Wednesday, April 10, 2019

I finally get to use "Monkees" and "Dark Shadows" in a headline

In the weeks leading up to the premiere of Dark Shadows in 1966, the show's cast made the usual promotional rounds to introduce the concept of the program to viewers. Louis Edmonds spoke about playing spies and Nazis, Joan Bennett braced reporters with her sardonic wit, while Alexandra Moltke was stuck chatting about her relative inexperience.

Nancy Barrett's promotional feature took a turn for the weird. The syndicated story featured headlines such as "Things Happen to Her," the interview reads like a David Lynch movie. Puppets make an expected appearance.

The story centers on the Broadway production of Pickwick starring Harry Secombe, in which Barrett had a small role. Barrett was part of the touring company, as well, but that's not why I've asked you here today. Also part of the Broadway production was future Monkee David Jones. This was in 1965, when both Jones and Barrett were a year away from joining the casts of two of the most iconic television series of the 1960s. If god made anything groovier, he kept it for himself.

Below is a Dark Shadows promotional interview with Barrett from 1966, as well as a few photos from the 1965 production of Pickwick.

Nancy Barrett was all wet in Broadway play "Pickwick"
Oct. 8, 1966

After sloshing around on theatre stages in six states, Nancy Barrett is now on dry, solid ground in ABC-TV's romantic-suspense series, “Dark Shadows" at 4 p.m. weekdays WFIL-TV, Channel 6.

She is blue-eyed and fragile, and if she is alluring as Carolyn Stoddard in the network's gothic-styled drama, she was all wet in the recent Broadway musical, "Pickwick."

"It was the ice rink,” said Nancy. “The thing was always melting, and before we came to the ice skating scene, the stage boards covering the rink got soaking wet. We slipped all over the place, and I figure that until we brought the show to New York, I was kicked in the shins 20 times. The dancers had it worst of all. When one fell, the rest went down like dominoes."

Things happen to Nancy Barrett, who is lovely but lacking — no red corpuscles. Maybe tired blood is the reason she couldn't catch the guy who robbed her of three suitcases.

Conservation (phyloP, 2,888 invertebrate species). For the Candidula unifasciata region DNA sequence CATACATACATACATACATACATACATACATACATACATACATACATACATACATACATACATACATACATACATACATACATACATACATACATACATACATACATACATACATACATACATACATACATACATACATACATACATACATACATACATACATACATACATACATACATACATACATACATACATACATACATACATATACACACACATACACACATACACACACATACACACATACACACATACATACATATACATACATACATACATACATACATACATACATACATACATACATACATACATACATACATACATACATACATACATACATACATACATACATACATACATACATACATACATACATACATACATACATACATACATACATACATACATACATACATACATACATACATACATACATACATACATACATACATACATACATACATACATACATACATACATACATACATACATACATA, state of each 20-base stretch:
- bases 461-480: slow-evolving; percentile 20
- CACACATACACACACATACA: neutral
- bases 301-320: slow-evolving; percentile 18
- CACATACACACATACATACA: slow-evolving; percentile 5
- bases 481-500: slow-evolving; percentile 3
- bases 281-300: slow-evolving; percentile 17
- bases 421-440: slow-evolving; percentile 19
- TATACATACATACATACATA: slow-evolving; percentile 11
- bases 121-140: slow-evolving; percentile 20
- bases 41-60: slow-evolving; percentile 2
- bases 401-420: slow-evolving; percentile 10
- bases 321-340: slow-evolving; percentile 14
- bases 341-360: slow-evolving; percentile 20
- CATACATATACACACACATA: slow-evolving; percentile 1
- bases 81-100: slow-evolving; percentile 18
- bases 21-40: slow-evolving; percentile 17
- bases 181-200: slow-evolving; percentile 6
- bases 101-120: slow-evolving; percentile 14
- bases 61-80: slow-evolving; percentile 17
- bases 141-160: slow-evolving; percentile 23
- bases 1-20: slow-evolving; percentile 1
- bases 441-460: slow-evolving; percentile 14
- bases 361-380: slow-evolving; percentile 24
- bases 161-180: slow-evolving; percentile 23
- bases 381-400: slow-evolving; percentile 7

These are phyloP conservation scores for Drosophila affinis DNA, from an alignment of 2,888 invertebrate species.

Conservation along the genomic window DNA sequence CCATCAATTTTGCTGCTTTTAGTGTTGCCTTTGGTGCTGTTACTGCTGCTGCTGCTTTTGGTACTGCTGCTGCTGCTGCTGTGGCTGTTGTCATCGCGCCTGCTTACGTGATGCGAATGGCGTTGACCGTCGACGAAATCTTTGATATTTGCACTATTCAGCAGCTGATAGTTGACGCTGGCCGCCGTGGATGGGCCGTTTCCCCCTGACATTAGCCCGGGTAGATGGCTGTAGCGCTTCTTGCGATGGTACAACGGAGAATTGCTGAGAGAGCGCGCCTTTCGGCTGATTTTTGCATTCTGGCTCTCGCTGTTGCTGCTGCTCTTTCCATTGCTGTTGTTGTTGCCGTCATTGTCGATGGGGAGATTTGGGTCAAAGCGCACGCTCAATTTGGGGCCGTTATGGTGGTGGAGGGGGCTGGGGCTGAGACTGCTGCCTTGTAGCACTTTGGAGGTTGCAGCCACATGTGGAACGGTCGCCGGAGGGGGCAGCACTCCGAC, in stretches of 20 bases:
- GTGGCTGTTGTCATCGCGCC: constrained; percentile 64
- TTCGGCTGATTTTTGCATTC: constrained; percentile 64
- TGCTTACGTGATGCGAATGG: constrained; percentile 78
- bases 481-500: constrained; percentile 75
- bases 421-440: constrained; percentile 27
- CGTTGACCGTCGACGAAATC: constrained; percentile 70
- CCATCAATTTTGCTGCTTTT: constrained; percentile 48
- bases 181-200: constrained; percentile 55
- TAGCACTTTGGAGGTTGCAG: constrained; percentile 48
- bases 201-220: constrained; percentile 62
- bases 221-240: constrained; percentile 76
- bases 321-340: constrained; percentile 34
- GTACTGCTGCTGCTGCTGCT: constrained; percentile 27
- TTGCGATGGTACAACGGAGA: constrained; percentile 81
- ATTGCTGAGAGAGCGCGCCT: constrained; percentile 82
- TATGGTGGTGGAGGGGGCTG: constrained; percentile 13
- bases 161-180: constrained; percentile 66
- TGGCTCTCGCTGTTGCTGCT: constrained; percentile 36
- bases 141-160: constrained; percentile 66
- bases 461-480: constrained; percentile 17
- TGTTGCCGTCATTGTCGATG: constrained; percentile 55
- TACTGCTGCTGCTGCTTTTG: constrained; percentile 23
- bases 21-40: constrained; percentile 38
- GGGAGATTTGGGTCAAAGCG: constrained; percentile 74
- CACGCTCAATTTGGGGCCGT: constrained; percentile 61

"It was my first day in New York," she recalled, “and when I got back to my car I noticed that two suitcases were missing. I rushed off to get a cop, but I wasn't more than a few feet away when a man rushed to the car, grabbed the last piece of luggage and fled. Naturally, I never caught him."

This is a girl who met her husband under a puppet stage ("I crawled under the curtain and there he was"), choked her way through her first stage role ("I don't smoke, but in almost every scene I had to come on puffing like a chimney"), and who is currently portraying a character that is completely unlike her.

"Carolyn Stoddard is stubborn, impulsive, and a swinger," said Nancy. "My idea of a wild evening is having a quiet dinner and singing to a recording of La Boheme."

"Dark Shadows,” like all daytime serials, makes great demands on actors. The work is exhausting, requiring early cast calls and endless rehearsals until the day's show is finished. Then a run-through of following afternoon telecast with actors taking home the scripts for further study. In all, it is a 14-hour workday.

"Working in a serial, and meeting the same people day after day, is unlike anything in show business," said Nancy. "It is hard to step in and out of character because you begin to see them as friends, not actors. If the role I'm playing requires antagonism or even hate, I find it a very difficult thing to do."

Everyone in "Dark Shadows" reacts the same way, from the star, Joan Bennett, down to 10-year-old David Henesy. Recently, after a scene in which the youngster was tongue-lashed mercilessly, he walked ever to Nancy and said: "You know, you really yelled at me."

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